Federated Averaging(McMahan et. al, 2017) algorithm illustrated

The data coming from different clients is not only unbalanced but also contains different distributions.  Indeed, Federated Averaging reduces the communication cost between clients by performing multiple local updates on the available clients before communicating to the server. However, newly proposed methods are more suitable for more realistic scenarios that offer other update schemas to best suit the problem. The proposed FedProx (Li et al, 2018) algorithm empirically enhances the performance of Federated Averaging by introducing a proximal term as a regularizer.  FedNova (Wang et al, 2020) allows the clients to use custom local step size and optimizer while still guaranteeing convergence. Recently, MOCHA (Smith et al, 2017) shows a good bound that this setting is also applicable to the multi-task learning. The more detailed information can be found in the recent survey (Li et al, 2020)

There are still open challenges, such as training a mobile phone model requires a stable internet connection and battery power. It is best to use nighttime for updating models and communicating with the server. Because users plug their phone on the charger and do not interact with the phone for 4-5 hours, however, the time difference can create some heterogeneity. What if the target users working on the night shift? What if the users have different time zones? The data heterogeneity and the system heterogeneity, the mobile phone's model, can also create challenges.

The dataset on the end-user is frequently changing. We can see that this can open new achievements, such as detecting the next word when the trends are changing continually. This year's "covid19", "mask," and "lockdown" on the text messages give us an idea about the changing trends. Also, geography adds more heterogeneity to your model. It is "bushfires" when users are located in Australia or "elections" when users in the states. This local heterogeneity makes it challenging to achieve a global model solution that fits all the users.

Moreover, utilizing distributed data can go beyond personalized apps on mobile phones. For example, hospital devices storing patients' data. Healthcare data is susceptible and required to be protected accordingly, following appropriate confidentiality procedures. Publishing the dataset to the public is restricted by hospital regularizations and depends on the patient's consent (van Panhuis et al, 2014). Regulations are not the only barrier for publication of health data. Even the name and age of the patient is removed, It is, for example, possible to reconstruct a patient’s face from computed tomography (CT) or magnetic resonance imaging (MRI) data (Schwarz et al, 2019). Therefore, anonymizing health data is not a easy task and to some extent, impossible to achieve.

Hospital data can be a good fit for Federated Learning (Rieke et al, 2020). For instance, hospitals can share their trained models to improve diagnosis systems. These models can benefit other patients in the world without sharing the patient's information. Recently, a Federated Learning model helped better understanding hospitalized COVID-19 patients (Flores, 2020). The model determines whether patients with COVID-19 symptoms will need supplemental oxygen. Twenty hospitals worldwide trust this global collaboration to benefit AI on a solution with the second wave of the pandemic.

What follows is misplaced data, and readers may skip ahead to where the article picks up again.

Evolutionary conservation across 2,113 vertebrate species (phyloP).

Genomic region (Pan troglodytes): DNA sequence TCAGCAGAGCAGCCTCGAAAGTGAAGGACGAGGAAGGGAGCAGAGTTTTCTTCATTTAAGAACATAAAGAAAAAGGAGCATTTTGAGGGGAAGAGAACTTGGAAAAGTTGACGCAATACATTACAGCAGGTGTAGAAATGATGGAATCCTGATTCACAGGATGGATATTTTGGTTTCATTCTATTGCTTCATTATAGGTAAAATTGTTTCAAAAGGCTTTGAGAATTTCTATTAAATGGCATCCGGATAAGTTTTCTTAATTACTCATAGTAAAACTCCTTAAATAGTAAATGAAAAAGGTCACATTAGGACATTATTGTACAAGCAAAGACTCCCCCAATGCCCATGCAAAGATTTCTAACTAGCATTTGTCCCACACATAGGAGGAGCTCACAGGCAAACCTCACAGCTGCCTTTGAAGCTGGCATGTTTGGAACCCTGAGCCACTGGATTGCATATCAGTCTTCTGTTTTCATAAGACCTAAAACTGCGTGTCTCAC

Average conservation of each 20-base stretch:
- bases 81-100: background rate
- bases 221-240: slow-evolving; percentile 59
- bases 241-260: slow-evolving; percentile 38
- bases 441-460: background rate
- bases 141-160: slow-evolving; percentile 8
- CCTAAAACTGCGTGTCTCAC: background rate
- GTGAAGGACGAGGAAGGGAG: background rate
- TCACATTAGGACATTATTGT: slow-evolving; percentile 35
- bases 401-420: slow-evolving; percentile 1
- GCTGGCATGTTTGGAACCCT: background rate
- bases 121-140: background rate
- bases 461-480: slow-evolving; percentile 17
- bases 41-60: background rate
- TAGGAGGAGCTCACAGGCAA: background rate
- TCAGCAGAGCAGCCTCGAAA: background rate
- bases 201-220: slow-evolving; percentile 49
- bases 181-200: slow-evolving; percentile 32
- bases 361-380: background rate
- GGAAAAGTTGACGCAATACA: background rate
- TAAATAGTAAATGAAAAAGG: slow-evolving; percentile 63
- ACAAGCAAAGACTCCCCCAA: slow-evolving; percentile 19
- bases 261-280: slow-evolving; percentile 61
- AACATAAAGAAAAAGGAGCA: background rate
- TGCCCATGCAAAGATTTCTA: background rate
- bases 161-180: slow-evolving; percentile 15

Another example for hospitals can be for detecting brain tumors. MRI machines scans thousands of patient’s brains to detect tumors.  Machine learning models already perform some results on public datasets such as public Kaggle dataset however the majority of the scans stay at the local archives of the clinical centers. In order to keep patient’s sensitive information, hospitals are not able to share their datasets (van Panhuis et al, 2014).  Successful application of Federated Learning can enable significant amount of medical data. It is a privacy preserving model therefore, many more scans can contribute to the data hungry models to get better and unbiased results.

However, it is hard to detect anomalies in the hospital situation because machine learning models tend to generalize instead of particularizing. It can be a challenge to detect anomalies in one local region. People's genetic, environmental factors, and habits vary from region to region. Therefore, some diseases can be hard to be recognized if we don't adjust the model accordingly.

The current technical problems can be solved, but one main challenge with the medical setting is to be accountable and explainable of the model. More hospitals can leverage the benefits of federated learning standards. First, they need to understand that it has no harm to patients' privacy. It is essential to be well understood for patients, doctors, and technicians to understand the model and aggregation policies with other hospitals to explain it best to patients, increasing their chance of getting benefits. Second, we need new policies regarding these issues to enable more institutes to join new collaborations. Overall, Federated Learning is a promising way to leverage data in distributed servers and it opens a new doors for training deep learning models on sensitive data.

Author Bio
Zehra Hayirci is a researcher at Helmholtz AI Center Munich. Her research interests include machine learning, computer vision and computer graphics. She received her MSc. degree in computer science from Technical University of Munich and BSc. degree in computer engineering from Middle East Technical University, Ankara. You can find her publications at and follow @zehayirci on Twitter.

For attribution in academic contexts or books, please cite this work as

Zehra Hayirci, "Decentralized AI For Healthcare", The Gradient, 2021.

BibTeX citation:

author = {Hayirci, Zehra},
title = {Decentralized AI For Healthcare},
journal = {The Gradient},
year = {2021},
howpublished = {\url{} },